Maybe a couple other small ones, like Wormhole Nexus or Sabotage Runs.
Nothing else.

Check out these threads:
Here
and here.


I agree. Keep things simple. Don't use any expansions or optional rules except for the following two.

1. Use the 8 strategy cards from the Shattered Empires expansion instead of the 8 Strategy cards in the base game. You can probably find them in the BGG files (or worse case, some kind soul can send you the text of the cards). All you need is the text of the eight cards. You can print them or write them by hand on cardboard. They don't have to be on fancy component cardboard.

2. Use the Territorial distant suns option. It adds fun and randomness to the early game.

Don't bother with any other option. The Wormhole nexus, sabotage run and all other options can wait until future plays of the game.

 
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Jonathan Challis
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damerell wrote:
Even if you want to minimise the mass of extra rules, use the SE Strategy Cards. They are just better.


1) He said base game only, or all our recommendations change.

2) Many (me included) find them mostly worse...
 
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Lance Harrop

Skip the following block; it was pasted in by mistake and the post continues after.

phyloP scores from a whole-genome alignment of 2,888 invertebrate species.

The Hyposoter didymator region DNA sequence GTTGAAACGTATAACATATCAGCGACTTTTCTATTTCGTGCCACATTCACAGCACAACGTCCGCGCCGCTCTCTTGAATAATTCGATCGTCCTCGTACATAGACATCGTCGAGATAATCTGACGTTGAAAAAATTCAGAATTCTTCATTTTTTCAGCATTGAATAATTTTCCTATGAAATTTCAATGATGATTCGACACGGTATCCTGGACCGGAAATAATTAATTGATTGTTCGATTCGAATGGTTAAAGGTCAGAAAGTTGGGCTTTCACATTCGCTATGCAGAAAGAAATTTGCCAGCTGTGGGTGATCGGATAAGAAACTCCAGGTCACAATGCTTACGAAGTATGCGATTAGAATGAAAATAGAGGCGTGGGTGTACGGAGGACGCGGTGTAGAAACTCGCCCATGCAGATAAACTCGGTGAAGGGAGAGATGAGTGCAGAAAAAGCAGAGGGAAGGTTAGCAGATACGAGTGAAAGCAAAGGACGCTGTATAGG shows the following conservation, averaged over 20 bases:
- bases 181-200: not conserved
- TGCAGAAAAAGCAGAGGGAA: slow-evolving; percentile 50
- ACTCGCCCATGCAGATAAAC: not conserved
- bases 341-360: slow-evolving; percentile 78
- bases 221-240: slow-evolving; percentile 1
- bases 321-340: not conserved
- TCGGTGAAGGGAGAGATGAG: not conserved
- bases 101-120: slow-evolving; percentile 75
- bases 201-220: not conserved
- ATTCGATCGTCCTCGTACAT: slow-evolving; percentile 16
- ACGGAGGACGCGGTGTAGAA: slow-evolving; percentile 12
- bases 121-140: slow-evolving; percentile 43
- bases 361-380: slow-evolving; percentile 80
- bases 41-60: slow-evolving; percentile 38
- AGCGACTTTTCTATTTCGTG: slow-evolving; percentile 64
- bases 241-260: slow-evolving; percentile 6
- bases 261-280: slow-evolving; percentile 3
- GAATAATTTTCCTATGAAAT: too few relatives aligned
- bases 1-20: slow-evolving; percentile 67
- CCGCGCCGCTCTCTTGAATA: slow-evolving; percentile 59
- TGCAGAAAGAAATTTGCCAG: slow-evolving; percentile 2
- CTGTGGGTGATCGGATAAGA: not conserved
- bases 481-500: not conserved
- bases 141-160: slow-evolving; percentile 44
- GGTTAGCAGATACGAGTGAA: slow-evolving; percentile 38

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You know suicide runs seem so improbable that I never think to teach them to new players.

A fleet of destroyers with Hylar and carriers with fighters can take down a War Sun, even with good support.

Play with Leaders and Distant Suns and don't worry the rest.

Think of setting up a balanced galaxy and save your players the time at the start.
 
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Nick Clinite
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I imagine Sabotage Runs are worth it when you're pretty much guaranteed to lose anyway--at least it gives you a chance to take down a War Sun with you. Plus it's silly-fun.
 
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Jonathan Challis
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islan wrote:
I imagine Sabotage Runs are worth it when you're pretty much guaranteed to lose anyway--at least it gives you a chance to take down a War Sun with you. Plus it's silly-fun.